The prognosticators keep prognosticating, but their prognostications don't happen. Home price appreciation shows no sign of slowing down.
CoreLogic says home prices nationwide, including distressed sales, increased in June by 17.2 percent on an annual basis. In May the annual change was 15.4 percent, the greatest increase since 2005. For June's equal, one must look back to 1979.
We risk running out of years.
Frank Martell, CoreLogic's president and CEO says, "Home prices have been rising in the mid-single digits for some years now. The recent surge to double-digit price jumps reflect the convergence of exceptional demand and persistent low supply. With plenty of cash on the sidelines, along with very low mortgage rates, prices are heading up and affordability will become a more acute issue for the foreseeable future."
Seventy-three percent of consumers say that the pandemic and the accompanying stay-at-home orders helped them save money. These cash reserves and low mortgage rates have kept homeownership in reach despite affordability challenges.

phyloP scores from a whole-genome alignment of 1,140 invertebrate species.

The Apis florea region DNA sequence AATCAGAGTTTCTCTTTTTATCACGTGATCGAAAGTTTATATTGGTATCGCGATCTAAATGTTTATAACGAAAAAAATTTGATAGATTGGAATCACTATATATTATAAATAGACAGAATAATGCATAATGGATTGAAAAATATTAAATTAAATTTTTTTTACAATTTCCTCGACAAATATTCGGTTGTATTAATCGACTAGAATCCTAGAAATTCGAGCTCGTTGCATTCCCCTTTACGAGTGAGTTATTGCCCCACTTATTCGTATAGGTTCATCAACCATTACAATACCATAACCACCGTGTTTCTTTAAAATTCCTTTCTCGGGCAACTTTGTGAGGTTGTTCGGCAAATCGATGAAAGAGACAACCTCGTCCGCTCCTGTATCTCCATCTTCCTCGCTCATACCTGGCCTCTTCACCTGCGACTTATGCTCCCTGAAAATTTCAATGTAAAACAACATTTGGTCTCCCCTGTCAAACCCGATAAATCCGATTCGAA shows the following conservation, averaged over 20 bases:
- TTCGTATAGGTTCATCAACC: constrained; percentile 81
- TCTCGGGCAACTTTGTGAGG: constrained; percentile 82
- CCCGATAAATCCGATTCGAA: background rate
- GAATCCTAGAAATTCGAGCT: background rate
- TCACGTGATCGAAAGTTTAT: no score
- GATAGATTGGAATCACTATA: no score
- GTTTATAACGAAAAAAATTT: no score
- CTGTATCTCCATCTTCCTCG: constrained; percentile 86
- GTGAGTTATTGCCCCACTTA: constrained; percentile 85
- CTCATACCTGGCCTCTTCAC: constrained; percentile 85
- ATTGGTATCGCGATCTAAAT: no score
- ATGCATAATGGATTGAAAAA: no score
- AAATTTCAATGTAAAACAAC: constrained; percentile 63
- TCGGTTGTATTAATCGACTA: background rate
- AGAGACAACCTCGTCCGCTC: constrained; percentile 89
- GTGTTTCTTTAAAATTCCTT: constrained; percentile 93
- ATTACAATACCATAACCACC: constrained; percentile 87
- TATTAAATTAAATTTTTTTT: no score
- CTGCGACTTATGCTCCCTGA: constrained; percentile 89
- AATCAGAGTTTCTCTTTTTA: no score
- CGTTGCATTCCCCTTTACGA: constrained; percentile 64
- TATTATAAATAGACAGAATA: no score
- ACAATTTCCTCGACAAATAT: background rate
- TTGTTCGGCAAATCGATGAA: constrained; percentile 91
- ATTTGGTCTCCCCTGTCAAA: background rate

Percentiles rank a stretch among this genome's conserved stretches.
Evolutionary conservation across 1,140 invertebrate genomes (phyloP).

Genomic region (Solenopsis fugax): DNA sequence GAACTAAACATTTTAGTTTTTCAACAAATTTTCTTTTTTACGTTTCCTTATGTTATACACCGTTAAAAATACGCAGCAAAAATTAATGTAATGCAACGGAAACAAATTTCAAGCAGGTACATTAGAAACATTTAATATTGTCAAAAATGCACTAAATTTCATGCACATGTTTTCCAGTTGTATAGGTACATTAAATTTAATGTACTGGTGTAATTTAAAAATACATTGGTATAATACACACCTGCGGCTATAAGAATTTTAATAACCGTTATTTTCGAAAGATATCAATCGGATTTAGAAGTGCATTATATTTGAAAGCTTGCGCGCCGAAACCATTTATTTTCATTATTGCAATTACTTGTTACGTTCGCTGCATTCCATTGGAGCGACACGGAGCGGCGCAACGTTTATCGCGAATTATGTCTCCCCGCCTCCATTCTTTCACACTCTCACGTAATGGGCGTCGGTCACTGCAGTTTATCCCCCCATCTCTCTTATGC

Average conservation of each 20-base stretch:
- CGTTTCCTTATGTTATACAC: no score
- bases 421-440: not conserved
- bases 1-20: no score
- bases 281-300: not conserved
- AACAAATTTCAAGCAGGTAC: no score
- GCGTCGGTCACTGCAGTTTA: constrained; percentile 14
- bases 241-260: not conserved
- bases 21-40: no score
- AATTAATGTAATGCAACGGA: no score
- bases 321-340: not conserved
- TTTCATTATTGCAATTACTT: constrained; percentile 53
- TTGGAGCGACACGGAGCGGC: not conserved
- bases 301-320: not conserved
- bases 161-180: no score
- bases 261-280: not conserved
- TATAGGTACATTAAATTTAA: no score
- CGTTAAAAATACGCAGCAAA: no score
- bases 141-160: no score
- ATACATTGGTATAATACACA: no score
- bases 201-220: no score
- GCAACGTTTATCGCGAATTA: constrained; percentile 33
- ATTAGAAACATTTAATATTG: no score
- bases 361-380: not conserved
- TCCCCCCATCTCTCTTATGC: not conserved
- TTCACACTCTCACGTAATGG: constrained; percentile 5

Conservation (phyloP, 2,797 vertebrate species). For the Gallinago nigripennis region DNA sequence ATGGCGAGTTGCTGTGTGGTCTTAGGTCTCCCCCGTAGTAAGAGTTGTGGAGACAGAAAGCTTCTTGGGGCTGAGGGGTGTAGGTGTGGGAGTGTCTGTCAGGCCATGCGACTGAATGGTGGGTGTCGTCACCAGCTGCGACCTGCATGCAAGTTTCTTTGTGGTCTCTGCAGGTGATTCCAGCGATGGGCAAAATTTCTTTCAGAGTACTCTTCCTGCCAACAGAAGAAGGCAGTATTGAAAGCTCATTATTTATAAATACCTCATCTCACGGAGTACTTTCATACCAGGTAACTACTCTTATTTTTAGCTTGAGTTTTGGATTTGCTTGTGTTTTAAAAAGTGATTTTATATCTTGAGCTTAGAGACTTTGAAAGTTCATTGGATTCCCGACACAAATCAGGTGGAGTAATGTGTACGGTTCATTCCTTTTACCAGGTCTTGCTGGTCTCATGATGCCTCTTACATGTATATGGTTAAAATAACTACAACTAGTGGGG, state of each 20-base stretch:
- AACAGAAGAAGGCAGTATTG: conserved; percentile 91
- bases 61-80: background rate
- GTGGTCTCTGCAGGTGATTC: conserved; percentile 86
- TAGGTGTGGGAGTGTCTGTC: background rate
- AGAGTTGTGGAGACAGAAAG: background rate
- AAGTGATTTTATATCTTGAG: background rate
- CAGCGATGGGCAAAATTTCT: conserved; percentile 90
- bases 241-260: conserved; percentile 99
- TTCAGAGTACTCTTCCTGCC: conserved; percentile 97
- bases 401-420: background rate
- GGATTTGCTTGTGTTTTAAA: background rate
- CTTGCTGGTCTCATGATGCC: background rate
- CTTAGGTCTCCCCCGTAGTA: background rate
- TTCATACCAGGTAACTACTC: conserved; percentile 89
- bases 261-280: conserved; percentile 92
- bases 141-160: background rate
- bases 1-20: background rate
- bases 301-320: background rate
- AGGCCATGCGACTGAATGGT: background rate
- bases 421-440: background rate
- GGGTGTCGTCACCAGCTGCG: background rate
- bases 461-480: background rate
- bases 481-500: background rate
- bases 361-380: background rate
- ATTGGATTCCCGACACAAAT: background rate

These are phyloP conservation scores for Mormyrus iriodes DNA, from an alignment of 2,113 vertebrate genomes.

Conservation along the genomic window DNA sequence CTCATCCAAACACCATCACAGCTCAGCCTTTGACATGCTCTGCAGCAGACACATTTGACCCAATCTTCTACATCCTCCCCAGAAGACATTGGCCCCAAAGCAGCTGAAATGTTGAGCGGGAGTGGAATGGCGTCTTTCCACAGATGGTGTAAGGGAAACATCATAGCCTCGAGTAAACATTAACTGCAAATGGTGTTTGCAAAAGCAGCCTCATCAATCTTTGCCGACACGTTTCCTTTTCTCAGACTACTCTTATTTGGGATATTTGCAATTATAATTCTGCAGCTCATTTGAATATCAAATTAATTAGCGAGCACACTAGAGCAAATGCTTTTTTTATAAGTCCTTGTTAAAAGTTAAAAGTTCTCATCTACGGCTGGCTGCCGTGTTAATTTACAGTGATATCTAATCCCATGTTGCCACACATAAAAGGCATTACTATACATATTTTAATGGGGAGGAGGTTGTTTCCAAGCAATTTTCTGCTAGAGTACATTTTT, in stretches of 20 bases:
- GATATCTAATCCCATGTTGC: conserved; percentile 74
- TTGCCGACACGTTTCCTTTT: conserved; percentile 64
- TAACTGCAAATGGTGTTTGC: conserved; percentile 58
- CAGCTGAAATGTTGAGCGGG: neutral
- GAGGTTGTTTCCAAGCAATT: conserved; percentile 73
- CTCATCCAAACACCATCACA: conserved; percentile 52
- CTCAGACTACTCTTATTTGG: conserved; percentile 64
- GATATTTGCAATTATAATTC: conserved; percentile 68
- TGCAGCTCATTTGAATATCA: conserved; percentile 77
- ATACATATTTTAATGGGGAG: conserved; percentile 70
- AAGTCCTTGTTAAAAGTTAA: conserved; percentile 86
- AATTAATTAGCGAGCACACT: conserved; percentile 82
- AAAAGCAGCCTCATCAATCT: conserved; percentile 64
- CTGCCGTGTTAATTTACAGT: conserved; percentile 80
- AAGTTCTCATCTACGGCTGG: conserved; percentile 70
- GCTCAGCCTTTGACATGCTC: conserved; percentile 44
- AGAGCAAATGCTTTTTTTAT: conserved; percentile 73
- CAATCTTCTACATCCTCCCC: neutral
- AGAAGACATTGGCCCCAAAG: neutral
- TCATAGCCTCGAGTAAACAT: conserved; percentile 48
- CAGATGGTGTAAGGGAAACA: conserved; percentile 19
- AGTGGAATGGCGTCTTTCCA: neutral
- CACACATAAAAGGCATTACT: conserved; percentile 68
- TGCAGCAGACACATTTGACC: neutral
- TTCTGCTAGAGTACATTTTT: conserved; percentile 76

Prices increased on an annual basis in every state. Those with the highest rates of appreciation were Idaho (34.2 percent), Arizona (26.1 percent), and Montana (24.3 percent). While home price changes on the local level vary, June gains in all top 10 metros surpassed their 2020 levels.
There are recent indications that prices are beginning to stabilize. The national increase from May to June was 2.3 percent, the same growth as was seen from April to May.
CoreLogic's forecast is for its Home Price Index to gain 0.7 percent from June to July 2021 and grow on by 3.2 percent from June 2021 to June 2022. The company says, "While affordability challenges intensify, low mortgage rates, rising savings and an improving labor market are helping to keep homeownership within reach for many prospective buyers. However, CoreLogic projects home price gains may slow over the next 12 months as demand moderates and for-sale inventory rises."
We will see.